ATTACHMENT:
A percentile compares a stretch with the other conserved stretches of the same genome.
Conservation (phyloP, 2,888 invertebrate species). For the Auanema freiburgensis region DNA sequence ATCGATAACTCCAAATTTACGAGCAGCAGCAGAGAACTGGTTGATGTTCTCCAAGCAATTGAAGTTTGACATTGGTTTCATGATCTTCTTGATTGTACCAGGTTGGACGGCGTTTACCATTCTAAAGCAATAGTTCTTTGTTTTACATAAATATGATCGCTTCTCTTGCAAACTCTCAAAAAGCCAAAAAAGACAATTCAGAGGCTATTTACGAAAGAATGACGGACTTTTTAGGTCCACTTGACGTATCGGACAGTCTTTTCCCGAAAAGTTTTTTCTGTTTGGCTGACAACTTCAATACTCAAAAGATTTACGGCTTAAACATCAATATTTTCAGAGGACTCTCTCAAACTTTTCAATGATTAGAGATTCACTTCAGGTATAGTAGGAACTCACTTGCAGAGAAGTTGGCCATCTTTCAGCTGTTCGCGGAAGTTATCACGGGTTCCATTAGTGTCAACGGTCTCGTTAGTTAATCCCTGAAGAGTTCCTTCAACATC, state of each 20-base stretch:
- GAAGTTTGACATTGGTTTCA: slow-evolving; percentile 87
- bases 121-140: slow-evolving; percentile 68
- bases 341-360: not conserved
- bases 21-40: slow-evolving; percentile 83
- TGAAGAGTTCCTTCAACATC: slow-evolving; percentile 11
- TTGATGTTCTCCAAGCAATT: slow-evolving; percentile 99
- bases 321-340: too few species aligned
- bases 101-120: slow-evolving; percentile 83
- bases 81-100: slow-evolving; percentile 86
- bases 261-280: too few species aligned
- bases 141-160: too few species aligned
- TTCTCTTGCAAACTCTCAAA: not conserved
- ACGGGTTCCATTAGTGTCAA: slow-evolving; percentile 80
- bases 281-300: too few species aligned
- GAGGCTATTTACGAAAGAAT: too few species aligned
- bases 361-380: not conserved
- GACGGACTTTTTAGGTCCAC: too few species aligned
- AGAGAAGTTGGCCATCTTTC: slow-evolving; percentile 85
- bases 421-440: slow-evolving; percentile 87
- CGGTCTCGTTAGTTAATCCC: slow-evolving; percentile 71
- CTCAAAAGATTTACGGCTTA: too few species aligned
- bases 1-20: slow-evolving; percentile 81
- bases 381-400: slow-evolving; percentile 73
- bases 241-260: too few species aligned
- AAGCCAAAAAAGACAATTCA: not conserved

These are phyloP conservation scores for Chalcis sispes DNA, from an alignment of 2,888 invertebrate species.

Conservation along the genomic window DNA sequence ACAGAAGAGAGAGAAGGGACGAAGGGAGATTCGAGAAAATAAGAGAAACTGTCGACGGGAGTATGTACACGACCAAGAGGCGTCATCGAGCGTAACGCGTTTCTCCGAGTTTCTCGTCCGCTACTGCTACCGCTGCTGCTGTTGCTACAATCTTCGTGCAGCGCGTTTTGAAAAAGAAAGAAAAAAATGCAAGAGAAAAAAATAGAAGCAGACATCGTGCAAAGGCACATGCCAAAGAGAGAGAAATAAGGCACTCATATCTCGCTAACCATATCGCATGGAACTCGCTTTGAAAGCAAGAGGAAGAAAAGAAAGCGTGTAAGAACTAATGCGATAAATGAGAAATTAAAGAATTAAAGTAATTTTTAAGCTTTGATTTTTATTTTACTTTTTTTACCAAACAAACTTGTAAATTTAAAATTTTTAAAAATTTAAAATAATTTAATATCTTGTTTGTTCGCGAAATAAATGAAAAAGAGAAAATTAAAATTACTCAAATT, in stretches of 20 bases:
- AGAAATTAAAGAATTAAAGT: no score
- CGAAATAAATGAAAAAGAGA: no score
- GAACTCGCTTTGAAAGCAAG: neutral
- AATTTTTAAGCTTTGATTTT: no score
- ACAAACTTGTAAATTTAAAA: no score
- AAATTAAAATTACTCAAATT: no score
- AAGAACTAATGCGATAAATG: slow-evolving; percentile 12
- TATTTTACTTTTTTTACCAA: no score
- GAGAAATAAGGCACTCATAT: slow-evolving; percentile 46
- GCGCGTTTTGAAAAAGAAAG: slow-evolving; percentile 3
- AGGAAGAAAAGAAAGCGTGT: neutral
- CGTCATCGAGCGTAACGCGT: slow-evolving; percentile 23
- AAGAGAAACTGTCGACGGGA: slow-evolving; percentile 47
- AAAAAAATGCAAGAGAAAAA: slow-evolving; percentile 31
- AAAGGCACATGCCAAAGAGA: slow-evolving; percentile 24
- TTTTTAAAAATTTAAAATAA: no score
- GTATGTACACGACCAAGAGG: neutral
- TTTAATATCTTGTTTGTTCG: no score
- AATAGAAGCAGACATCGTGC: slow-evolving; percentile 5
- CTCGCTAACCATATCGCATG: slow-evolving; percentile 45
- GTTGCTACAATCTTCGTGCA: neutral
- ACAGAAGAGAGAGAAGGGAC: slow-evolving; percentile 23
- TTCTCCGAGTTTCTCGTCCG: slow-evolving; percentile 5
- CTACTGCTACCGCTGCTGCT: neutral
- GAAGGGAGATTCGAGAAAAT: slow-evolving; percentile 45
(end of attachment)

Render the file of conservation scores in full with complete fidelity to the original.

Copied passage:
A percentile compares a stretch with the other conserved stretches of the same genome.
Conservation (phyloP, 2,888 invertebrate species). For the Auanema freiburgensis region DNA sequence ATCGATAACTCCAAATTTACGAGCAGCAGCAGAGAACTGGTTGATGTTCTCCAAGCAATTGAAGTTTGACATTGGTTTCATGATCTTCTTGATTGTACCAGGTTGGACGGCGTTTACCATTCTAAAGCAATAGTTCTTTGTTTTACATAAATATGATCGCTTCTCTTGCAAACTCTCAAAAAGCCAAAAAAGACAATTCAGAGGCTATTTACGAAAGAATGACGGACTTTTTAGGTCCACTTGACGTATCGGACAGTCTTTTCCCGAAAAGTTTTTTCTGTTTGGCTGACAACTTCAATACTCAAAAGATTTACGGCTTAAACATCAATATTTTCAGAGGACTCTCTCAAACTTTTCAATGATTAGAGATTCACTTCAGGTATAGTAGGAACTCACTTGCAGAGAAGTTGGCCATCTTTCAGCTGTTCGCGGAAGTTATCACGGGTTCCATTAGTGTCAACGGTCTCGTTAGTTAATCCCTGAAGAGTTCCTTCAACATC, state of each 20-base stretch:
- GAAGTTTGACATTGGTTTCA: slow-evolving; percentile 87
- bases 121-140: slow-evolving; percentile 68
- bases 341-360: not conserved
- bases 21-40: slow-evolving; percentile 83
- TGAAGAGTTCCTTCAACATC: slow-evolving; percentile 11
- TTGATGTTCTCCAAGCAATT: slow-evolving; percentile 99
- bases 321-340: too few species aligned
- bases 101-120: slow-evolving; percentile 83
- bases 81-100: slow-evolving; percentile 86
- bases 261-280: too few species aligned
- bases 141-160: too few species aligned
- TTCTCTTGCAAACTCTCAAA: not conserved
- ACGGGTTCCATTAGTGTCAA: slow-evolving; percentile 80
- bases 281-300: too few species aligned
- GAGGCTATTTACGAAAGAAT: too few species aligned
- bases 361-380: not conserved
- GACGGACTTTTTAGGTCCAC: too few species aligned
- AGAGAAGTTGGCCATCTTTC: slow-evolving; percentile 85
- bases 421-440: slow-evolving; percentile 87
- CGGTCTCGTTAGTTAATCCC: slow-evolving; percentile 71
- CTCAAAAGATTTACGGCTTA: too few species aligned
- bases 1-20: slow-evolving; percentile 81
- bases 381-400: slow-evolving; percentile 73
- bases 241-260: too few species aligned
- AAGCCAAAAAAGACAATTCA: not conserved

These are phyloP conservation scores for Chalcis sispes DNA, from an alignment of 2,888 invertebrate species.

Conservation along the genomic window DNA sequence ACAGAAGAGAGAGAAGGGACGAAGGGAGATTCGAGAAAATAAGAGAAACTGTCGACGGGAGTATGTACACGACCAAGAGGCGTCATCGAGCGTAACGCGTTTCTCCGAGTTTCTCGTCCGCTACTGCTACCGCTGCTGCTGTTGCTACAATCTTCGTGCAGCGCGTTTTGAAAAAGAAAGAAAAAAATGCAAGAGAAAAAAATAGAAGCAGACATCGTGCAAAGGCACATGCCAAAGAGAGAGAAATAAGGCACTCATATCTCGCTAACCATATCGCATGGAACTCGCTTTGAAAGCAAGAGGAAGAAAAGAAAGCGTGTAAGAACTAATGCGATAAATGAGAAATTAAAGAATTAAAGTAATTTTTAAGCTTTGATTTTTATTTTACTTTTTTTACCAAACAAACTTGTAAATTTAAAATTTTTAAAAATTTAAAATAATTTAATATCTTGTTTGTTCGCGAAATAAATGAAAAAGAGAAAATTAAAATTACTCAAATT, in stretches of 20 bases:
- AGAAATTAAAGAATTAAAGT: no score
- CGAAATAAATGAAAAAGAGA: no score
- GAACTCGCTTTGAAAGCAAG: neutral
- AATTTTTAAGCTTTGATTTT: no score
- ACAAACTTGTAAATTTAAAA: no score
- AAATTAAAATTACTCAAATT: no score
- AAGAACTAATGCGATAAATG: slow-evolving; percentile 12
- TATTTTACTTTTTTTACCAA: no score
- GAGAAATAAGGCACTCATAT: slow-evolving; percentile 46
- GCGCGTTTTGAAAAAGAAAG: slow-evolving; percentile 3
- AGGAAGAAAAGAAAGCGTGT: neutral
- CGTCATCGAGCGTAACGCGT: slow-evolving; percentile 23
- AAGAGAAACTGTCGACGGGA: slow-evolving; percentile 47
- AAAAAAATGCAAGAGAAAAA: slow-evolving; percentile 31
- AAAGGCACATGCCAAAGAGA: slow-evolving; percentile 24
- TTTTTAAAAATTTAAAATAA: no score
- GTATGTACACGACCAAGAGG: neutral
- TTTAATATCTTGTTTGTTCG: no score
- AATAGAAGCAGACATCGTGC: slow-evolving; percentile 5
- CTCGCTAACCATATCGCATG: slow-evolving; percentile 45
- GTTGCTACAATCTTCGTGCA: neutral
- ACAGAAGAGAGAGAAGGGAC: slow-evolving; percentile 23
- TTCTCCGAGTTTCTCGTCCG: slow-evolving; percentile 5
- CTACTGCTACCGCTGCTGCT: neutral
- GAAGGGAGATTCGAGAAAAT: slow-evolving; percentile 45